May 6, 2015

Dentelles de Montmirail

Late afternoon, 5:30. The sun is strong, clear, still high in the sky. The sky is now that beautiful sunny southern France blue. The only color it ever appears in many blogs, photos, visitor sites. It has been blue, but also grey, cloudy, hazy, rainy even, since I've been here, and all have been just fine. But this afternoon, the sky is such a blue. Astonishingly, deeply, serenely, blue. Not a blue I have ever seen in New England. Perhaps the afternoon wind blew away some of the haze, which lingered here in recent days.



5:30, and I thought I had finally learned: "Bonsoir, madame" said I. "Bonjour" said she. Next stop. Bonsoir, Monsieur.... Bonjour said he, and Bon Apres-Midi when I left. So I take a happy lesson: The days are longer here in this part of the south. Afternoons linger, evenings arrive later. No need to rush things, enjoy the day.

Bedoin: I've been here 4 days now, ridden each day, though Monday's pedal was laughably short. Rides have taken me 3 directions out of town, and I have seen parking lots everywhere. Many large parking lots! All for the cyclists who arrive here to ride up Ventoux. Signs say, in more than one language: welcome bicyclists, please park here. In the afternoon, in centre ville where my apartment is located, I see as many people in full riding kit as in civvies. In the morning and the evening the streets, the cafes are quiet: presumably the parking lots are emptied by then.


Many of those cyclists' jerseys tell me who their favorite team is: I see Team Sky, and more. Others wear their club gear, and I notice many riders from Lunel, near Montpellier, and also from Orange, northwest of Avignon. I see a startling number of youngsters, maybe 10-15 with what looks to be their fathers. I think, based on the bikes, and the proud looks on the father's faces: the kids are fast.

My ears listen, but are less well trained than my legs: I hear French, of course, and a very very little bit of English. Understand that as English English, not American English. I hear a very lot of what I take to be German or Dutch. Perhaps both.



And so I sit, in this warm afternoon sun, thinking about my rides these last two days, and this extraordinary place. Oh yes, eating while I sit. Green olives, Lucques, and black, Nyons with Provence herbs, from the Monday market. And goat cheese, partly cured, not completely new, from the Sunday morning producers market. All delicious. Of course, why else would I mention them?

But back to the rides. Yesterday (pictures throughout) I rode to Les Dentelles du Montmirail. The ride was though countryside full of olive groves, fully leafed out, not yet showing signs of olives, though I believe the stage between bloom and fruit was evident. Tiny, almost imperceptible, but growing.

The ride took me through Crillon le Brave, a fortified hilltop village,  and then, unexpectedly to Modène, an attractive town, with an ancient Greek history, that I hadn't meant to visit. I was following signs, relaxed, flanneuring even, knowing that I had the entire day, and no required goals. Did I mention, there was very little in my legs after the Ventoux climb? And little in my head either. This ride, just a ride, was lovely. Even with leaden legs and a dullard head.  Energy all left scattered roadside on Sunday's climb of Ventoux.


I did have one goal, not required: Suzette. How could ayone with a nickname like mine, a diminutif en français, I learned today, not visit a high village named Suzette? As I mentioned, there was the entire day free to ride, to explore, and I always pick the little road, on a day like that, whether or not on my map. So, at a corner where one larger sign said: Suzette, 11K and the smaller panneau said Suzette 4K, you know which direction I took.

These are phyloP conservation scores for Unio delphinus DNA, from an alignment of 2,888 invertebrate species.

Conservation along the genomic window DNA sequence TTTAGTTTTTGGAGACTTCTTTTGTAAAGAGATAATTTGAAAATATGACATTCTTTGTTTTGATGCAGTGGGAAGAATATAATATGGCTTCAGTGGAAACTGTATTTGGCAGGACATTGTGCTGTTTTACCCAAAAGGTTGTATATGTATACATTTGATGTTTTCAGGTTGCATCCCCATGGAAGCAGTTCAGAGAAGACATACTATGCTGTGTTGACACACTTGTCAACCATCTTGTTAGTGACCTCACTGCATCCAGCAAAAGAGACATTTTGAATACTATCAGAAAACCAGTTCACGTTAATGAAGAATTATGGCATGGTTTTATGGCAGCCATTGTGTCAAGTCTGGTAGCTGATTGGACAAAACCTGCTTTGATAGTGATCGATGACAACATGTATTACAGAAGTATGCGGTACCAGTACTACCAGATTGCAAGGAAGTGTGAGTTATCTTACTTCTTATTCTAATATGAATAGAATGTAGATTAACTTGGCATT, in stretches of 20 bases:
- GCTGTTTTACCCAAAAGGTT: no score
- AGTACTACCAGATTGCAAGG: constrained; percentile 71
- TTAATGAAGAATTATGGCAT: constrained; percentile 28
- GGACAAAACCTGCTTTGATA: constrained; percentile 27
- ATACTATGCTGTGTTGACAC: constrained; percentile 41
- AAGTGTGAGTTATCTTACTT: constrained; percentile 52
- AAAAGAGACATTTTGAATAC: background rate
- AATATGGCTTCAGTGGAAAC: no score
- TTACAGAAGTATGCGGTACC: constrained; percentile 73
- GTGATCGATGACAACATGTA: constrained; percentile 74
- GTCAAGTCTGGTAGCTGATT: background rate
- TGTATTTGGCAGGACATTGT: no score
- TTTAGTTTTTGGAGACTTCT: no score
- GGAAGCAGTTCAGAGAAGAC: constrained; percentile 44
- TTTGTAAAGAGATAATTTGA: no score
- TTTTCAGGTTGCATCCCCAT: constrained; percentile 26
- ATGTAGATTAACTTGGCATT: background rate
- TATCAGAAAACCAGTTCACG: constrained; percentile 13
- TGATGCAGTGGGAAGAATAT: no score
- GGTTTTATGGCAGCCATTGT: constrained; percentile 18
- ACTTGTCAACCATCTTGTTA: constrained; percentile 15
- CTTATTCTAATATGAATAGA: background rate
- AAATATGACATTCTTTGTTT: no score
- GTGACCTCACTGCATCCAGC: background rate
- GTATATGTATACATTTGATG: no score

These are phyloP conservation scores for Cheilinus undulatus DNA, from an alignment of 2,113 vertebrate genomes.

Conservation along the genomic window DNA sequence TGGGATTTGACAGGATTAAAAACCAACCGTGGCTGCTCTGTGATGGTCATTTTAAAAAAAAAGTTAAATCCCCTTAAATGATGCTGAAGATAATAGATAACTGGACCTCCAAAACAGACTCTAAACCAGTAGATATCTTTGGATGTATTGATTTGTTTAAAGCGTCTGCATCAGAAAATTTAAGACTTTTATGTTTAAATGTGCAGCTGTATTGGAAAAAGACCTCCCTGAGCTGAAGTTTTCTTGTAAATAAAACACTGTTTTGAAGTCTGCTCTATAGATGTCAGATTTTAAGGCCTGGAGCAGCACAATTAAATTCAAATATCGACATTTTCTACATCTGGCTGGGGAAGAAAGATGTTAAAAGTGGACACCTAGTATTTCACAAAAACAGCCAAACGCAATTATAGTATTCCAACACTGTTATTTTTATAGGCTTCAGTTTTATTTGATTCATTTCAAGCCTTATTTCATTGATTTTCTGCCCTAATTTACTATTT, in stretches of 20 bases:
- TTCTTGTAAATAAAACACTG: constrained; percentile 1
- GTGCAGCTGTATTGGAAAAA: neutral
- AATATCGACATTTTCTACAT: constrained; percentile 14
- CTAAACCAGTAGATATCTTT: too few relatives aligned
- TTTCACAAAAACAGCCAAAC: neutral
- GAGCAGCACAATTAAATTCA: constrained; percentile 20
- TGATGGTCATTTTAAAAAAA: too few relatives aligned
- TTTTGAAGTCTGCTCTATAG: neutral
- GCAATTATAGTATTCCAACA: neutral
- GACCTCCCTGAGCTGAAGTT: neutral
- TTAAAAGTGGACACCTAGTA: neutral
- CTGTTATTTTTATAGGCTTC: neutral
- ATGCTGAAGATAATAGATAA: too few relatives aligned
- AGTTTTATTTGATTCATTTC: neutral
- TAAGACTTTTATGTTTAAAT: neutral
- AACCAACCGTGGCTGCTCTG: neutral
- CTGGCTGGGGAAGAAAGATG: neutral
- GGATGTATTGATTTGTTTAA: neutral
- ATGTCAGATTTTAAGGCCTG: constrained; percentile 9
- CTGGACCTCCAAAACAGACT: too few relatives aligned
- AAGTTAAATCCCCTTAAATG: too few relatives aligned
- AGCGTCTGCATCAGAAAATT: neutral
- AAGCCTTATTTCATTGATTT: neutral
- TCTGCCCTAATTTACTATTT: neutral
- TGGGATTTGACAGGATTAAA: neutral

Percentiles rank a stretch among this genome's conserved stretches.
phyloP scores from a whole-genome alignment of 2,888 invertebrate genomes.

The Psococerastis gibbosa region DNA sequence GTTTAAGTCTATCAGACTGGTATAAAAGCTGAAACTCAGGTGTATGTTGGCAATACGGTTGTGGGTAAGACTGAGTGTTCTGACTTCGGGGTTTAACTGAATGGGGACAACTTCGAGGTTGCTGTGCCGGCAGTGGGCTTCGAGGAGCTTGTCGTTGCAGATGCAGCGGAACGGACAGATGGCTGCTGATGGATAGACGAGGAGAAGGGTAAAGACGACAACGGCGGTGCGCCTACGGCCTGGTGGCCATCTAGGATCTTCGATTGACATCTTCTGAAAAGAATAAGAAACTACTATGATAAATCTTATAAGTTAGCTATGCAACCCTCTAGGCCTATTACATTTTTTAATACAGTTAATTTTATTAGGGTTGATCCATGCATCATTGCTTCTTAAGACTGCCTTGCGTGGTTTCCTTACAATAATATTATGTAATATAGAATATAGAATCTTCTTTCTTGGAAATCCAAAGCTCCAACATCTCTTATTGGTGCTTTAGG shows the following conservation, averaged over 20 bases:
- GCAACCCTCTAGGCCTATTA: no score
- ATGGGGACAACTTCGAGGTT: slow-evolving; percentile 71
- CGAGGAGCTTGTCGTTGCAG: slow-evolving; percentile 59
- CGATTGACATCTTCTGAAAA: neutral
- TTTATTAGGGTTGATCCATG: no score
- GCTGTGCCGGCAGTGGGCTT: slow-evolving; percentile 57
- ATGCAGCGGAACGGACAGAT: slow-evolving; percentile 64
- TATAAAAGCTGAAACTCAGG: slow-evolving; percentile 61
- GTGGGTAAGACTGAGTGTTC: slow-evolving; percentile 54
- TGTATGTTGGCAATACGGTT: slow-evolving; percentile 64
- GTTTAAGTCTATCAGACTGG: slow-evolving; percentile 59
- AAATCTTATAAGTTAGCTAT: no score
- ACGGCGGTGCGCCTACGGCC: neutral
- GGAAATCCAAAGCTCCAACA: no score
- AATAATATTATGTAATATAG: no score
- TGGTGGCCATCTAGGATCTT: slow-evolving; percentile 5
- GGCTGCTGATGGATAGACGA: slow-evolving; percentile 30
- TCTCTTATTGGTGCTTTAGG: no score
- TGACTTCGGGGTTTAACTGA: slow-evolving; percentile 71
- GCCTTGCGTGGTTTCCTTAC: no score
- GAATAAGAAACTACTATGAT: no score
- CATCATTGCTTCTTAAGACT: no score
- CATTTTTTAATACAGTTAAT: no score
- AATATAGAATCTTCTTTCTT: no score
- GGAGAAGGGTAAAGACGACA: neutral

Again this trip I am riding Papillon, my sturdy touring bike, and thought the chemin might turn to dirt. It did not. What it did do was to descend straight down for perhaps 2k. And then ... climb straight up, arriving in the middle of Suzette. Surprising me, there was an eponymously named col there. Turns out Suzette used to be a center of apricot production, but that was driven out by the Rhone crops. Now it is famous for its grapes. Like other nearby owns, prehistoric, Greek, and Roman vestiges have been found in town. Crepes Suzette did not originate here.


My return to Bedoin took me along the D90, right in front of the Dentelles, and I stopped (downhill, my stops are not entirely uphill!) frequently. Also, I stopped several times to look for birds I had glimpsed, but without avail. Climbing Ventoux, a rider passed me with a jersey that said "draft me if you can." Today my jersey should have said "this bike stops for birds."






Hmmm, dinner. Have I mentioned that asparagus is in season? White asparagus, plump, stronger flavored, and thicker skinned than what I get at home. It needs more peeling, longer cooking, and then....yummm. Surely I mentioned the local lamb, from the producers market, or the season's first potatos? I remembered to mention that strawberries are in season? Dinner calls. Since I have had the luxury of kitchens, and markets, this trip, I have barely eaten out. So it is my same old same old cooking ... but with such delicious ingredients!


Later, after dinner, dishes, about to send this off, it is now 9:00. Still warm, the sun setting. Bonne soirée!



4 comments:

  1. I suddenly feel very hungry.

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    1. You two are always invited to dinner... either side of the pond!

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  2. This post and the last photo left me feeling warm and relaxed; you're so good at that! Thanks!

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    1. Not me, the place ....And, I wonder. I am getting on a plane tomorrow.....

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